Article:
3 days in Bangkok (Day 3): Taling Chang Floating Market, Chatuchak Market and MBK shopping centre



Joanna Horanin

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Last updated at 16/06/2024, 11:45

Hi, I'm Joanna, the author of The Blond Travels. In the worlds of Thailand and Portugal, I feel like a fish in water - and it's no coincidence! I've been exploring Thailand for over a decade, and I've settled in Portugal for 6 years now. My mission is to support Dreamers - just like you - in discovering these fascinating countries and helping those in love with them find their own place on Earth, preferably for good! Let's uncover these unique corners of the world together.


Today Travelog app took me to the Taling Chan Floating Market. I had never been to a floating market before! The one they usually advertise in brochures for tourists is too far away and too expensive for my taste. Also, it seems like a tourist trap.

I found the Taling Chan Floating Market in the 10 best free things to do in Bangkok on Travelog and decided to try it out. It seemed like a perfect breakfast option.

The market is a little bit out of the city. I had to take the BTS to Wangwilan Yai station and then catch a taxi to the market for 100 Baht.

The market turned out to be quite small. There were only a few stalls with souvenirs, the rest of it consisted of small wooden tables and a few boats that sold food.

This place is not on every tourist’s path, but it is getting there. Already you can hire a long tailed boat from the market to a farm and a temple for a 1000 Baht, which is a typical attraction for any other location close to the water.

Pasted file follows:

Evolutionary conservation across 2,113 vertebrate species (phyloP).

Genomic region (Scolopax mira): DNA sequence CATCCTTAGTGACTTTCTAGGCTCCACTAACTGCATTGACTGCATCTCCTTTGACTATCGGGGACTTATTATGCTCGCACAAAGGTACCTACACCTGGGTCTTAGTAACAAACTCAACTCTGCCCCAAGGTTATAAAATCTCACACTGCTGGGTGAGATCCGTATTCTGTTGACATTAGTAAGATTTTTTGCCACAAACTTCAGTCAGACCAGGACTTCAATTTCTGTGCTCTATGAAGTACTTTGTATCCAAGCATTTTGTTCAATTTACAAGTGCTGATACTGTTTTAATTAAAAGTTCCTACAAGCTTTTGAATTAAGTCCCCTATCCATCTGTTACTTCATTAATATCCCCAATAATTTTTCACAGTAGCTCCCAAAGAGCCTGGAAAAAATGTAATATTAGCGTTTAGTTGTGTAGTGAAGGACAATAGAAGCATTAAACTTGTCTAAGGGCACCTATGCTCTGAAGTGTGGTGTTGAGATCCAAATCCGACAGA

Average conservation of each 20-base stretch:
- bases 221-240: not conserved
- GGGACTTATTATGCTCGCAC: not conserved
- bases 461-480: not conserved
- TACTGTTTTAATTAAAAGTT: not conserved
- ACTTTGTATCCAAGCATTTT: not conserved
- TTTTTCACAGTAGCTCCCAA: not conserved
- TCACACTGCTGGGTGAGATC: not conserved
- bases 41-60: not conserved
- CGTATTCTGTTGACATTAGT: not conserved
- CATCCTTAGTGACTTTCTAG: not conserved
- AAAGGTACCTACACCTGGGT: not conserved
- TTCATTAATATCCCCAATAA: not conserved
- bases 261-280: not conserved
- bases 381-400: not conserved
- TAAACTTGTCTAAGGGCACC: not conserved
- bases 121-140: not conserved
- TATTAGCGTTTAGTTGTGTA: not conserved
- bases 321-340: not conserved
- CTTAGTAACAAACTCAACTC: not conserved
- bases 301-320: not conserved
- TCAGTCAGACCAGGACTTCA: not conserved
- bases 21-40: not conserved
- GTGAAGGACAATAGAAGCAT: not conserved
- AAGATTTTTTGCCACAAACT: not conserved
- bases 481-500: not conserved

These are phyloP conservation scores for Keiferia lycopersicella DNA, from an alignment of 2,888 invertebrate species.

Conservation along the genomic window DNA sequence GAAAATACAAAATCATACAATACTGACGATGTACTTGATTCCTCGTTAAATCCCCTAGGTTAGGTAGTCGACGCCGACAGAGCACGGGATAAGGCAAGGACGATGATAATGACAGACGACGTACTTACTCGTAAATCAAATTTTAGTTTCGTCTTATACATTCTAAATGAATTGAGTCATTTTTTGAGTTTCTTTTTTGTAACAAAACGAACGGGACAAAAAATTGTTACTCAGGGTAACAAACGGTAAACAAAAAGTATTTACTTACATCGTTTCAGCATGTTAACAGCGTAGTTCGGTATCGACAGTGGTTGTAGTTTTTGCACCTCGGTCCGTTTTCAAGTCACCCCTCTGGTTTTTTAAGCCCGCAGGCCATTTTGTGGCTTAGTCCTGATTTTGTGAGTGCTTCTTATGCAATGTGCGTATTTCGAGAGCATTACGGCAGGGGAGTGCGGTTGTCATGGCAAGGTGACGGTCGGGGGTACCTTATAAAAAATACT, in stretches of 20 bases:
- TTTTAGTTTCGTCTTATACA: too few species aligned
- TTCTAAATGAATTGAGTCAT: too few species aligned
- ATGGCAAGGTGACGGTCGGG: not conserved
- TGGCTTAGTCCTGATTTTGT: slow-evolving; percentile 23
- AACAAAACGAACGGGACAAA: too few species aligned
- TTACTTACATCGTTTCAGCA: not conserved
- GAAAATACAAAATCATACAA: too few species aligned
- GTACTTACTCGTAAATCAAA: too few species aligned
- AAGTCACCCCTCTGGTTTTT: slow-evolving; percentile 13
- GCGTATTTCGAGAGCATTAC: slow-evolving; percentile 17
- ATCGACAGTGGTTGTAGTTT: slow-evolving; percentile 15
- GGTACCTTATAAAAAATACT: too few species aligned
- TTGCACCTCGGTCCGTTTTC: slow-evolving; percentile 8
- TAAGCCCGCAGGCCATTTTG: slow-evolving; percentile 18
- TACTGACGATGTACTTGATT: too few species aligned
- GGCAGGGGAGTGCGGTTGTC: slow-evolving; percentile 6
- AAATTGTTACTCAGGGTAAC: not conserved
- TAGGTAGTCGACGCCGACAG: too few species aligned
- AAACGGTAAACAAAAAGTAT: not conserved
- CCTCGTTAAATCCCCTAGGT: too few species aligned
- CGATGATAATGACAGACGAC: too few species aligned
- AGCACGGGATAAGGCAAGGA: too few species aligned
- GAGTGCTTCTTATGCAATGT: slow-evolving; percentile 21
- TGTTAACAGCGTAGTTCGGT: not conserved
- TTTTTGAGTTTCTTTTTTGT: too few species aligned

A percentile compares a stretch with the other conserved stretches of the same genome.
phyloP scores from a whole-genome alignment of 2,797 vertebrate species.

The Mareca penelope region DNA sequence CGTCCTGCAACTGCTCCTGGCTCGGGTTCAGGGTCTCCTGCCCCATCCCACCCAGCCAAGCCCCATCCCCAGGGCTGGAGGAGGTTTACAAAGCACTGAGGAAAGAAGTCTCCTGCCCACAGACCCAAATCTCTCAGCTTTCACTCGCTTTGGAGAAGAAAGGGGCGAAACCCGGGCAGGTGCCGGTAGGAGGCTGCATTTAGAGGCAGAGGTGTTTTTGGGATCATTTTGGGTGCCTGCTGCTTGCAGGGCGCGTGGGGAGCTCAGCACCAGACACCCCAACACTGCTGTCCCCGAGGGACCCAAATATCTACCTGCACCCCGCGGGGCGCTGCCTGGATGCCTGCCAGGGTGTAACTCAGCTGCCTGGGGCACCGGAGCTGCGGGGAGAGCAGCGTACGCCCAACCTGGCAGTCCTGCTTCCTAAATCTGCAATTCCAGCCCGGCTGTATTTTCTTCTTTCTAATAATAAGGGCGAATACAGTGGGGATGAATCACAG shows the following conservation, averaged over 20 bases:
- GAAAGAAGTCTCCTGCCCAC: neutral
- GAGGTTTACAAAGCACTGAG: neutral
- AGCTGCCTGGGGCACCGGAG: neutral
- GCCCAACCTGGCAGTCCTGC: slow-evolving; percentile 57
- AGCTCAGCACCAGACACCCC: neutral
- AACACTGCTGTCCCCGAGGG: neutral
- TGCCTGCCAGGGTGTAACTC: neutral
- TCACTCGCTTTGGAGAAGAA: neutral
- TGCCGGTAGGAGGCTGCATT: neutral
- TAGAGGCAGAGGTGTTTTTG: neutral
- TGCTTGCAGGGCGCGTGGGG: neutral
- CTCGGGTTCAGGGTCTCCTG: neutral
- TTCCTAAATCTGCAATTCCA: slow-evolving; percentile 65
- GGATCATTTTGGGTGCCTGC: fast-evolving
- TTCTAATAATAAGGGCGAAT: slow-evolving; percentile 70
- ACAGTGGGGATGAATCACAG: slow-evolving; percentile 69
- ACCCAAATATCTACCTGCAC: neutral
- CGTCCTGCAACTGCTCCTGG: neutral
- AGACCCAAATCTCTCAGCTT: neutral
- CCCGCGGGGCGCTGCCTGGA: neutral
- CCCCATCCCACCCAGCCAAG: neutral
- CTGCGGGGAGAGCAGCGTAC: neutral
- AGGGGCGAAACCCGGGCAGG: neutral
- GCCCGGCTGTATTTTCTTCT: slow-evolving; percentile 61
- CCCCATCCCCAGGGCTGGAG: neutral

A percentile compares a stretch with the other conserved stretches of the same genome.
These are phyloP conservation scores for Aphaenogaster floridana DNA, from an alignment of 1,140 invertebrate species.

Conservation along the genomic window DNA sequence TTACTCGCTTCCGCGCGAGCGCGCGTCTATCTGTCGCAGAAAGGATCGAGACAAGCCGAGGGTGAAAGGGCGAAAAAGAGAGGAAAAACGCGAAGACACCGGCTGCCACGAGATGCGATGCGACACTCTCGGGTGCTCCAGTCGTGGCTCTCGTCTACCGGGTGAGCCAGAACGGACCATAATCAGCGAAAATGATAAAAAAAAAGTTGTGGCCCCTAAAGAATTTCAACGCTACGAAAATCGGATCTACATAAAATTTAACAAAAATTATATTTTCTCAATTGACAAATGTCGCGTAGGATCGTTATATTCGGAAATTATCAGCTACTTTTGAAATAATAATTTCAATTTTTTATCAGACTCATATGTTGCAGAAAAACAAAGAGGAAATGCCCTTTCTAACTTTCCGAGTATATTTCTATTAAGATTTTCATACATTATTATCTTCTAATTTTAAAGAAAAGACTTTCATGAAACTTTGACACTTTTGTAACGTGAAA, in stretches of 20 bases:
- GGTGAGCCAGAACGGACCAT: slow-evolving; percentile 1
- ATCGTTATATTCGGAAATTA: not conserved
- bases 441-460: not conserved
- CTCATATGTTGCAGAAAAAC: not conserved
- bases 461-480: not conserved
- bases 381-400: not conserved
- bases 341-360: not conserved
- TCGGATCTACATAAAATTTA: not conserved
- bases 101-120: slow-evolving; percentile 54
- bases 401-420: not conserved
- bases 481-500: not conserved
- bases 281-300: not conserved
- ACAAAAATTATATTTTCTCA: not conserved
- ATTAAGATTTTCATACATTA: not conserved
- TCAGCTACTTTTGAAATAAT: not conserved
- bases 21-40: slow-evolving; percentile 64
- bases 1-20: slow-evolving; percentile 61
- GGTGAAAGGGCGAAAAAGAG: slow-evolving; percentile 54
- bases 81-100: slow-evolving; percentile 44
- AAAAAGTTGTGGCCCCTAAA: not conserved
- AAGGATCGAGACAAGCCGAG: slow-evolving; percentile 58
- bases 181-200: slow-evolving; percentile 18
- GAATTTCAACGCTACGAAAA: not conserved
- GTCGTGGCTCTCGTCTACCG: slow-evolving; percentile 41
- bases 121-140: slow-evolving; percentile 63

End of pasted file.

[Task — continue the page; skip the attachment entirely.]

I had a delicious breakfast there, which consisted of a seafood salad and a coffee. I had a couple of other things as well, like prawns and some fish. I left with a full belly.

One of the ‘food boats’


My breakfast – seafood salad


There are more food stalls outside of the floating market



My plan was to go to the Terminal 21, but I changed my mind and took the BTS from Wangwilan Yai station to the Mochit station and went to the Chatuchak Market, which was also on my wishlist. It is a place, where you can find the same things as you would in the Kao San Road, or Patpong, but it is mixed with some more expensive and original things. There is a whole art section, where you can buy paintings, or handmade shoes and clothes.

It was just after noon and it was scorching hot, so I found a little bar and ordered some drinks. I waited until the sun was a little lower.

Some handicrafts at the Chatuchak Market



My last stop was the MBK Centre, where I had hoped to find some western shops. I was a little disappointed, I must say. The mall has only little stalls with electronic gadgets and cheap clothes from China. I walked around, didn’t find anything interesting and left.

If you are going to Bangkok for the first time and would like to do some shopping, you can check out Travelog’s Best shopping guide to top Bangkok malls and night markets.


The outside of the MBK Centre

The outside of the MBK Centre

These 3 days left me absolutely exhausted, I must say. I have seen here sights I have not seen before, and have gone to places I have been before, but I had a slightly different perspective on them since I have been living in Thailand for over a year now.

This has also been my first time when I used an app instead of a paper travel guide, and I must say I am quite impressed with it (and with myself, because I used it all the time).


I am leaving Bangkok tomorrow for Kochi. I will post a short summary about my stay here soon. I really do hope that Travelog and I provided you with some good suggestions for your stay in the capital of this wonderful country.